Elizajane C. Shackleford

Also, on April 30, Died, ELIZAJANE C. SHACKLEFORD, daughter of B. W. Stone, and wife of Alexander Shackleford, in Maysville, Ky. aged 23 years and 11 months.  She had been baptized on the profession of her faith in Christ a few years ago–lived the life of a Christian and died in the fearless and triumphant hope of immortality.  Her warm affection–her cheerful temper–her modest, unassuming conversation–her patience in suffering–her devotedness to her God, her parents, her husband, her sisters, brothers, and friends, were surpassed but by few.  These endeared her in life–these will endear her memory to surviving friends.  She and her infant daughter which died the evening before, sleep in the same coffin, interred in the same grave.

The Christian Messenger June 1831, vol 5 no 6, page 143.

Preaching on the Titanic Disaster

By late April 1912 the reality of Titanic’s sinking set in and Kromer C. Ice had time to reflect.  He prepared his thoughts and held forth in the Sunday evening service, April 29, at the Christian Church in McMechen, West Virginia.  McMechen is a river town, tucked between a hilly ridge to the east and the Ohio River on the west, just south of Wheeling.  In April 1912 K. C. Ice was about half-way through his second stint as McMechen’s minister.  He preached there from July 1907 to May 1908; returning in December 1911, he left in July 1912.  I have a few of his manuscript sermons from the second McMechen ministry; I do not have the Titanic sermon. I wonder what went through his mind for two full weeks, 14 to 29 of April, 1912. I wonder what he said.  Preaching to people he knew, trying to speak a word about unspeakable tragedy…I wonder how he wrestled and, after ascending the pulpit stairs, what he said.

McMechen church as it appeared during K. C. Ice’s ministry; an envelope:

Dr. K. C. and Rosa B. Ice, 1908. They were married in November 1908 not long after the conclusion of his first stint preaching at McMechen. By the time of their return in 1911 they had a two year old son, McGarvey.

McGarvey Charles Ice, born 5 October 1909 at Bethany, WV. Age in this photo about 2 years?

Home for Christmas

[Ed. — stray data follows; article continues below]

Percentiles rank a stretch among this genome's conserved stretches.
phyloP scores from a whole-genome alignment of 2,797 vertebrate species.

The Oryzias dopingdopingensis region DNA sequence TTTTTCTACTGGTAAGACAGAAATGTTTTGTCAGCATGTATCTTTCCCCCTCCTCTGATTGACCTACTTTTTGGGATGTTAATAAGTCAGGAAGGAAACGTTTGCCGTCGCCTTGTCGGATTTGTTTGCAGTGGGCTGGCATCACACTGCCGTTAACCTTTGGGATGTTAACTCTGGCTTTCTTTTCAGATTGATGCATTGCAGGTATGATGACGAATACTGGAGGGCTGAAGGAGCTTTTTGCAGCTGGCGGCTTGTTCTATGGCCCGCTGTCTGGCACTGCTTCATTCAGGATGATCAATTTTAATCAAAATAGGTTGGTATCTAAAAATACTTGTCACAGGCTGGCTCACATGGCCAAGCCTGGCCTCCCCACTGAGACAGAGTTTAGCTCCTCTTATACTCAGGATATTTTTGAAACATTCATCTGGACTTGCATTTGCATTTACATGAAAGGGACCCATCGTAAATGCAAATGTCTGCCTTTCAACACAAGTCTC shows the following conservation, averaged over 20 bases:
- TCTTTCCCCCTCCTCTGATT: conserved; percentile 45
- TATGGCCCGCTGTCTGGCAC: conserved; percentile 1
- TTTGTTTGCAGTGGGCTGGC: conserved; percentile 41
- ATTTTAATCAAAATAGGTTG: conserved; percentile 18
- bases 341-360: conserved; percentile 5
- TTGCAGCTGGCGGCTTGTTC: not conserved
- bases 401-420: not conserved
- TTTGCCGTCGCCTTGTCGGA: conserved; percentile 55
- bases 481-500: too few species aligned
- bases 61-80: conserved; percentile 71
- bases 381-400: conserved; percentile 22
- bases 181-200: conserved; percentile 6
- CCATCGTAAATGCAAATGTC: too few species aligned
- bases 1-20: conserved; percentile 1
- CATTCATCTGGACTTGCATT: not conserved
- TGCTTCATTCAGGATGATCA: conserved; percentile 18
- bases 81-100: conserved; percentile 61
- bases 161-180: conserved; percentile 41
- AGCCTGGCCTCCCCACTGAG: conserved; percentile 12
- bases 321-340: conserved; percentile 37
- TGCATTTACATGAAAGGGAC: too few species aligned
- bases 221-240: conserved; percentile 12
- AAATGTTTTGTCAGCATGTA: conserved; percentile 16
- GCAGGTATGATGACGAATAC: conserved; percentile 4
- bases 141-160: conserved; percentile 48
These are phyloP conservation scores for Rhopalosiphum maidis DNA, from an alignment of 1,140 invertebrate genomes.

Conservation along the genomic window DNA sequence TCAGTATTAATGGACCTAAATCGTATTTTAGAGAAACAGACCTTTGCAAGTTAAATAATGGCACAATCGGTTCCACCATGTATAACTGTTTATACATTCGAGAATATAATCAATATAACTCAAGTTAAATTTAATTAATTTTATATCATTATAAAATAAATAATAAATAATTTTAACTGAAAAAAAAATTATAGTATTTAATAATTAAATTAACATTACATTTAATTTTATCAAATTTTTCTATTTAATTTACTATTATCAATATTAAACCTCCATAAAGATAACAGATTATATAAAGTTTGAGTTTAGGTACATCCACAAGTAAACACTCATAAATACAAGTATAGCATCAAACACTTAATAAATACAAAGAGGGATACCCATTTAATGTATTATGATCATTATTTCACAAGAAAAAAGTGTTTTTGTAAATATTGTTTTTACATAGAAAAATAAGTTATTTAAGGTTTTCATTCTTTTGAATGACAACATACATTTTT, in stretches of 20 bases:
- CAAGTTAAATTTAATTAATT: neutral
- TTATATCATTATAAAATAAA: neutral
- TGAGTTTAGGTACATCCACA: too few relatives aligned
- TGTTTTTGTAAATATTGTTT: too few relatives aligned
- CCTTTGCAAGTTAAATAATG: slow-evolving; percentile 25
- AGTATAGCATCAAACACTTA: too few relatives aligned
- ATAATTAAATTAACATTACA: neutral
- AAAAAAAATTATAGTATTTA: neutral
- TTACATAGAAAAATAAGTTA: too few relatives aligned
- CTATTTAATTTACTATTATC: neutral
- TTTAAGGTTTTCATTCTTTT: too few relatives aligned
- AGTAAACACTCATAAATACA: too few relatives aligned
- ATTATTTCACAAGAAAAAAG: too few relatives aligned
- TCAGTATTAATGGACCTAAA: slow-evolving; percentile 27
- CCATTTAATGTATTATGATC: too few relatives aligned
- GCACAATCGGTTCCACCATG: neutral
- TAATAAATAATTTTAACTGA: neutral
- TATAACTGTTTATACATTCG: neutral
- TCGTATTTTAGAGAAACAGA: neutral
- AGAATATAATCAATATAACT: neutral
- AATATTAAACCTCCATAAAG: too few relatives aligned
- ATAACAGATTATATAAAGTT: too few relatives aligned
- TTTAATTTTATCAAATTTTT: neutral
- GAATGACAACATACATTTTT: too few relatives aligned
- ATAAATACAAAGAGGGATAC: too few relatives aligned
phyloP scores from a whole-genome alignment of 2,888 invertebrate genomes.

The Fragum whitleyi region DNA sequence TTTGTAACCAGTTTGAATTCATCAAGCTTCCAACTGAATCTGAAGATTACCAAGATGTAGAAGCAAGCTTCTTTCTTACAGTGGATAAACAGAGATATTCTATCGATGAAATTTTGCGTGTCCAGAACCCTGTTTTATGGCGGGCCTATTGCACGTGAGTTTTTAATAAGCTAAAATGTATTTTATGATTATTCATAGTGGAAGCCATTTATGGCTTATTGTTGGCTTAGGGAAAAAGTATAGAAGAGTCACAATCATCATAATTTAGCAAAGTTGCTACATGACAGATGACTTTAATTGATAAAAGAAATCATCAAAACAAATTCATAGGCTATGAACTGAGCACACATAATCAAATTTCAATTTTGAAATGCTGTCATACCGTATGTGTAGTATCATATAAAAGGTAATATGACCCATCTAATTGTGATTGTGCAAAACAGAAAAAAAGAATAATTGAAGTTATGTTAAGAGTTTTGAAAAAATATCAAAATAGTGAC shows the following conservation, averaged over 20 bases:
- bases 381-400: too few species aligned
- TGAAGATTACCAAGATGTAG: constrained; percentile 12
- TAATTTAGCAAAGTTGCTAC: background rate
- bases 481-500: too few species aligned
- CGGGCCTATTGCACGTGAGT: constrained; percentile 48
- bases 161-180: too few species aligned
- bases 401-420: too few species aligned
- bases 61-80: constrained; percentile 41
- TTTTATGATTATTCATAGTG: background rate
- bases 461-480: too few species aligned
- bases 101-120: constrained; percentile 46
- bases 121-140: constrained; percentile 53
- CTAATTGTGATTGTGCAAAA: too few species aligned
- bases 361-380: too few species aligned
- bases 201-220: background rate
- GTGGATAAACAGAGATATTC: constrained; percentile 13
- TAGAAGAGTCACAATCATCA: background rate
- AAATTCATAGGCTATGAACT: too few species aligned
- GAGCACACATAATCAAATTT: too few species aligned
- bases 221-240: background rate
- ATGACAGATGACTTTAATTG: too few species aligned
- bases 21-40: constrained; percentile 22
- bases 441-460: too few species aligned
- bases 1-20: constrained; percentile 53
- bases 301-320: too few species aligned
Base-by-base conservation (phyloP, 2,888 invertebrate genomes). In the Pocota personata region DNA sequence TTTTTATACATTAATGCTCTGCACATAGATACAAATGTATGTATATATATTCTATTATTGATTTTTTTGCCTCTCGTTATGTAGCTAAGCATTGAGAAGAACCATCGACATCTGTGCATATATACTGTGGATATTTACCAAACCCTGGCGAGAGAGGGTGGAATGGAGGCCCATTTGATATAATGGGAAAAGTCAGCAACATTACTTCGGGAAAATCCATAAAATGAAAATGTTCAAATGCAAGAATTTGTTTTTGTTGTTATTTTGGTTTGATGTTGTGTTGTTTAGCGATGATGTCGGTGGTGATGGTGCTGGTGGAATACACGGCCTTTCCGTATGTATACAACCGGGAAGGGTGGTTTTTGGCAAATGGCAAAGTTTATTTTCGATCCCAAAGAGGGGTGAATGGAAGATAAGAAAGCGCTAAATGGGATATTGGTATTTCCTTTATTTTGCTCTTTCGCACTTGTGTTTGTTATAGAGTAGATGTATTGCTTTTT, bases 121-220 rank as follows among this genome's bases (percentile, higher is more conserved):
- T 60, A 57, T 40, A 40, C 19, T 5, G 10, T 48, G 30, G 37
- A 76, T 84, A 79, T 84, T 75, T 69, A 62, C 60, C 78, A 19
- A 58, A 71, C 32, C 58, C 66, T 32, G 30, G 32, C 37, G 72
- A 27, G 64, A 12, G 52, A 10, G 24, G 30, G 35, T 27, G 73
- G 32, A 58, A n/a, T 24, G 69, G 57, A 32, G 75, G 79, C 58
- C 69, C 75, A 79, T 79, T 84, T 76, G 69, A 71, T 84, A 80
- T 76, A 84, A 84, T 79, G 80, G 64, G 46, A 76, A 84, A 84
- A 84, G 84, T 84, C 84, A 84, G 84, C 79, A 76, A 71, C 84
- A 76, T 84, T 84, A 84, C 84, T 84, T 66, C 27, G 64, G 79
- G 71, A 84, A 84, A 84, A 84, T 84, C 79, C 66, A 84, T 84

Having spent several days with Laura’s family, we are now safely back home in brown, wet–balmy even– Middle Tennessee.  We left Nashville last week with temps in the 60’s.  Lincoln County, MO had highs of about 12 Sunday and Monday.  We skirted some ice and freezing rain (fine by me) and missed snow (disappointing) only to return home to temps in the lower 60’s.  We had a great time and we are glad to be home.

——-

Some time ago Josh Graves blogged about those whose place at our tables will be emtpy this year.  This year in our family there are several empty places:  Ellay May Ice (Mac’s grandmother), R. C. Thompson (Laura’s grandfather), Tommie Roberts (Mac’s great-aunt), and Areta Ice Hartman (Mac’s great-aunt).  As life moves on we come to difficult moments of death and separation.  Holidays without them remind us of the pain of ‘good-bye’ ; at the same time they afford us an opportunity to love here, now.   Alert communities of faith can make these unbearable moments more bearable and even redemptive.  Josh’s post moves quickly to the Lord’s Table, and I think his comments are well-put.  One example of how a congregation can act redemptively is described here by Bobby Valentine.  After reading these two posts I am more and more and more disappointed that with all the opportunity to minister in redemptive ways, many will revert to (so-called) Christmas sermons about why Jesus wasn’t born on 25 December.   We can do better than that, and I think Josh and Bobby have some things to say that will help us do better.

“Our Little Darling,” An Obituary for Carrie Louise Dorris

Our Little Darling
Obituary of Carrie Louise Dorris
The Bible Student
Vol. 2, No. 13, September 1900

“THE MOST OF FAME GOES UNDER THE GRASS WITH THE OTHER WREATHS PLACED UPON THE COFFIN.”